While few countries support Canada’s claim that the Northwest Passage constitutes internal waters, many do support its attempt to promote national sovereignty over its seas. On July 1, Canada made formerly voluntary registration with NORDREG mandatory for all ships 300 tonnes or more passing through its Arctic waters. If a ship is found in the enforced area without having registered, the ship will be detained at the next port of call. Those responsible are liable to pay up to CAN$100,000 or face one year in jail. Canadian officials believe that the new regulations will boost safety in the dangerous, icy waters of the Arctic, since search and rescue might be made easier with better tracking of vessels.
However, many of the world’s major shipping companies disagree with this move. The Baltic and International Maritime Council (BIMCO), an independent international shipping organization representing two-thirds of the world’s shippers, has sent a letter to Canada objecting to the new shipping rules. In the letter, BIMCO states, “This could be seen as effectively interfering with the right to innocent passage.” The NGO worries that if a ship were denied registration, it would not be allowed to pass. Furthermore, BIMCO disagrees with Canada’s extension of environmental protections through its Exclusive Economic Zone, extending 200 nautical miles from the coast, and calls the measure “drastic.”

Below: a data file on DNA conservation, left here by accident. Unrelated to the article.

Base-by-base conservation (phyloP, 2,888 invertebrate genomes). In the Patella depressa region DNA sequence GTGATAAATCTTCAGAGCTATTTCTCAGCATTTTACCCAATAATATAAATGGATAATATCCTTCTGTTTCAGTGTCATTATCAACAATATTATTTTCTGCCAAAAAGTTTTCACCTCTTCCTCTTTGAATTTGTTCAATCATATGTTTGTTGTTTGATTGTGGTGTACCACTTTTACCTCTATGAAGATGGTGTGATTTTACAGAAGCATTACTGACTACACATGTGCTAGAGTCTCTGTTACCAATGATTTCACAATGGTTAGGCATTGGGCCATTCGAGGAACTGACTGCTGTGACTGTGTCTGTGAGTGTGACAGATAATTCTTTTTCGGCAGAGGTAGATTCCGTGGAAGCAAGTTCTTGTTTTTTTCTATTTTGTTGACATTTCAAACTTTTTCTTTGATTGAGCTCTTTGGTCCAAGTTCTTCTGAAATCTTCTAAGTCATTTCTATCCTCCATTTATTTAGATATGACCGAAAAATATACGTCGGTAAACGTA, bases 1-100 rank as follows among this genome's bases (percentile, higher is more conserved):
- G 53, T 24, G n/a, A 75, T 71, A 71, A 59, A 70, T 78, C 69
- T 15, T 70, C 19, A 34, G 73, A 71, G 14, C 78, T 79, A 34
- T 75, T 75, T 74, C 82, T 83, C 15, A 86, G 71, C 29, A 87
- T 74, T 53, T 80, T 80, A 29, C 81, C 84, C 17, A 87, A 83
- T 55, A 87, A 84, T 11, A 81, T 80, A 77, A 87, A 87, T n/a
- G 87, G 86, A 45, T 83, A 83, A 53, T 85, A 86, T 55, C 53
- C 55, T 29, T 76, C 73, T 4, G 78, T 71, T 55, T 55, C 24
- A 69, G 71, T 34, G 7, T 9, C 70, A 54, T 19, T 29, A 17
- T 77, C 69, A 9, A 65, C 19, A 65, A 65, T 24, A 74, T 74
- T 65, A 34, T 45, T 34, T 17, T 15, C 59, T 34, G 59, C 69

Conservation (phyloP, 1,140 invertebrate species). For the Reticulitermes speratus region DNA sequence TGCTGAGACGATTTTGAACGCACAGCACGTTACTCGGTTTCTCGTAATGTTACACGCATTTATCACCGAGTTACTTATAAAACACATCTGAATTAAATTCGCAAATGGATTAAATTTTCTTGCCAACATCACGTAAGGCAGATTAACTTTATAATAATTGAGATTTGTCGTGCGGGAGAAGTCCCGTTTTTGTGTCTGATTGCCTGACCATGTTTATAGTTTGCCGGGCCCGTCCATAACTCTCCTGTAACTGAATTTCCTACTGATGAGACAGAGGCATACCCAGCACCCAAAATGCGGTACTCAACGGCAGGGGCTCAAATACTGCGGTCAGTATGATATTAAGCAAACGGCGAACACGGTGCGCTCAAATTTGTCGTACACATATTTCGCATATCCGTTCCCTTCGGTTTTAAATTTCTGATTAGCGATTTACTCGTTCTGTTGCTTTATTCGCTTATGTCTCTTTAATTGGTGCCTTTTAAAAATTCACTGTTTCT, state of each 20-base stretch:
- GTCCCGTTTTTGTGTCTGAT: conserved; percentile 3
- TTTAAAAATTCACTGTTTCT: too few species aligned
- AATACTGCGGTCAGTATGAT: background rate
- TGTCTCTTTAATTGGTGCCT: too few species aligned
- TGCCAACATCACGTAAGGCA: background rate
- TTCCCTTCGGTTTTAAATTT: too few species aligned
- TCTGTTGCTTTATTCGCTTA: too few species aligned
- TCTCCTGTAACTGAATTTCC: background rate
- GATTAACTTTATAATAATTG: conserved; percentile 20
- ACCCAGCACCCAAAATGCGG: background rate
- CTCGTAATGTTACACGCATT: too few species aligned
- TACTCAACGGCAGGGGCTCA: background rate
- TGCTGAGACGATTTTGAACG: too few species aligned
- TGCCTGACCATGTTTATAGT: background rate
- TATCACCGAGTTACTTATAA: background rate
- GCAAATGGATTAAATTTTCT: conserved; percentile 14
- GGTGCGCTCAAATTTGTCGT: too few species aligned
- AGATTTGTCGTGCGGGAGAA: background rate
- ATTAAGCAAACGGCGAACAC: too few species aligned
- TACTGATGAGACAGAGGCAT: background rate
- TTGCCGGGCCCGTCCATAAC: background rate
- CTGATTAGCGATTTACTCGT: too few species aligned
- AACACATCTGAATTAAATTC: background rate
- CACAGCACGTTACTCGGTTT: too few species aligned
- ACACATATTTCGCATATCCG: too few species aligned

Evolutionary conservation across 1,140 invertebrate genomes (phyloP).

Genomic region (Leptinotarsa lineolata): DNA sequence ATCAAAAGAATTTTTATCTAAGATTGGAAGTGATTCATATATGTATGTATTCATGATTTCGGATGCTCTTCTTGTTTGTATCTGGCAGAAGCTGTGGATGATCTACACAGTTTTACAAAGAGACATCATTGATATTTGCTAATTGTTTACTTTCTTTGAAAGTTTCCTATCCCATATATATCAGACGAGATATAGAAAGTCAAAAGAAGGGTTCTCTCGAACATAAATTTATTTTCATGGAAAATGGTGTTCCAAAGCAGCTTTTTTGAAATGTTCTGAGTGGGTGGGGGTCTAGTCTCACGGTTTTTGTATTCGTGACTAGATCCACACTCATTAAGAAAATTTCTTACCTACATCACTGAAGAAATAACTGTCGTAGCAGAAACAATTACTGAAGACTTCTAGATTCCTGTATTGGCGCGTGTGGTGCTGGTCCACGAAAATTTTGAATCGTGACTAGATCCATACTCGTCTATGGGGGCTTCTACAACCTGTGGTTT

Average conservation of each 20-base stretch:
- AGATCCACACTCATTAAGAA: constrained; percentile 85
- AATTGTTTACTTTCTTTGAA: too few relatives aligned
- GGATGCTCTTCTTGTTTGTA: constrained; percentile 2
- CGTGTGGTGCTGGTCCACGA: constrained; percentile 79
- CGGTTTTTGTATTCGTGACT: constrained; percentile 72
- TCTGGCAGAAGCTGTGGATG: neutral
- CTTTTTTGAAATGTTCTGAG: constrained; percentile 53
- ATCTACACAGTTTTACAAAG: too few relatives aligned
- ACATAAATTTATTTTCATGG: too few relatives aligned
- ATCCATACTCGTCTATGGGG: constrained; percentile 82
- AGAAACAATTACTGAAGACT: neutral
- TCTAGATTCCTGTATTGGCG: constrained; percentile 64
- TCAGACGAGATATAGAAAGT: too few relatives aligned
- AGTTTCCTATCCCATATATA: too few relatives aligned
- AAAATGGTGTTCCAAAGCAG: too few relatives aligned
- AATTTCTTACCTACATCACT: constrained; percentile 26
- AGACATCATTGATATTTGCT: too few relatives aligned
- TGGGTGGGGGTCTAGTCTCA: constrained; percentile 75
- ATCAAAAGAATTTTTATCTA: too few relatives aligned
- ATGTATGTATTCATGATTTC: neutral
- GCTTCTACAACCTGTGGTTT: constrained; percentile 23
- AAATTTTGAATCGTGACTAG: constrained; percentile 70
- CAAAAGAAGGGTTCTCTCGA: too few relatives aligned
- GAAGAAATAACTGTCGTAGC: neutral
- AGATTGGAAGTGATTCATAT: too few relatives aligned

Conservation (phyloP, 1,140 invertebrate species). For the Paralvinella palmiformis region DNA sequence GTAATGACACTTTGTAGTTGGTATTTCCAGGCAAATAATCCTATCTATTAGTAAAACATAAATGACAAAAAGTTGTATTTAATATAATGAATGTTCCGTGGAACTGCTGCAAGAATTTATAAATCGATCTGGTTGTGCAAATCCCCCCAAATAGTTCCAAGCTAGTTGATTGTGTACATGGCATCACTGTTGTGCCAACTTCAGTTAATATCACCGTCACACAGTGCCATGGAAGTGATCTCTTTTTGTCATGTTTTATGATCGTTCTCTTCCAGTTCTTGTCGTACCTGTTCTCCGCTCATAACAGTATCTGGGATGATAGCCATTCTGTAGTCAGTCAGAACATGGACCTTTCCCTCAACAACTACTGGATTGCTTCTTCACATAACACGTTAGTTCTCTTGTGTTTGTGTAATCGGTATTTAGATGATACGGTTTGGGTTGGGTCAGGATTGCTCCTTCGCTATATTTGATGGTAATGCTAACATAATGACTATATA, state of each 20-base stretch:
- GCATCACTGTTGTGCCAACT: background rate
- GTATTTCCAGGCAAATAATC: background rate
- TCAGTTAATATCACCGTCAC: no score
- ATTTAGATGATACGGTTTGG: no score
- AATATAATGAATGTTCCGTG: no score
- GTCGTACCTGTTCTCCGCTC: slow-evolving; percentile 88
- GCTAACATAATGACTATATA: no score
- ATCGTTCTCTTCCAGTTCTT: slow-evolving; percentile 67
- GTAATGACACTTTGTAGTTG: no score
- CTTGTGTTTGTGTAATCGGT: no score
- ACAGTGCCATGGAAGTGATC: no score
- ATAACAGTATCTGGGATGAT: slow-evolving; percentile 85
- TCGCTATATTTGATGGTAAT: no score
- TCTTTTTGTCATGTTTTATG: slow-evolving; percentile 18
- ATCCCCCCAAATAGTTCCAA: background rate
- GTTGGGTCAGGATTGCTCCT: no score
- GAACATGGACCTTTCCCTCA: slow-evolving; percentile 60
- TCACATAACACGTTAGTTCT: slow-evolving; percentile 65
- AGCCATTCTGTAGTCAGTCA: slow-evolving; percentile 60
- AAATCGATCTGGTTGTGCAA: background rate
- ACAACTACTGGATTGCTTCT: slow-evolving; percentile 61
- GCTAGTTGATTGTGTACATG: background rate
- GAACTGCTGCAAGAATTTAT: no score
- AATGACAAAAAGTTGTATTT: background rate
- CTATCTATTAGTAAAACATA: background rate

The group wants Canada to obtain approval from the International Maritime Organization before enforcing the new rules. Mélanie Quesnel, media relations advisor to Transport Canada, was quoted by maritime newspaper Lloyd’s List as claiming, “These regulations do not require approval by the International Maritime Organization and are consistent with international law. The waters in question are within the exclusive jurisdiction of Canada and there is no legal obligation to seek approval from the IMO.”
Indeed, there might not be any real legal pressure from BIMCO, as it is a non-governmental organization. However, University of British Columbia professor Michael Byers was quoted in the Vancouver Sun as saying,
“In international law, it doesn’t matter what BIMCO thinks, since only nation-states — acting collectively — can make or change the rules. But industry pressure can influence the positions taken by the major shipping states, including the U.S., Panama, Germany, South Korea, China and Japan.”
So if shipping companies decide to reroute their vessels to avoid Canada’s tracking system, and thus Canadian ports of call, then Ottawa might respond. Of course, the Northwest Passage is still quite difficult to navigate, and most ships going from the Far East to Europe go north of Siberia along Russia’s Northern Sea Route rather than plying through Canada’s largely frozen waters.
“Canada to get tough with Arctic rules offenders,” Lloyd’s List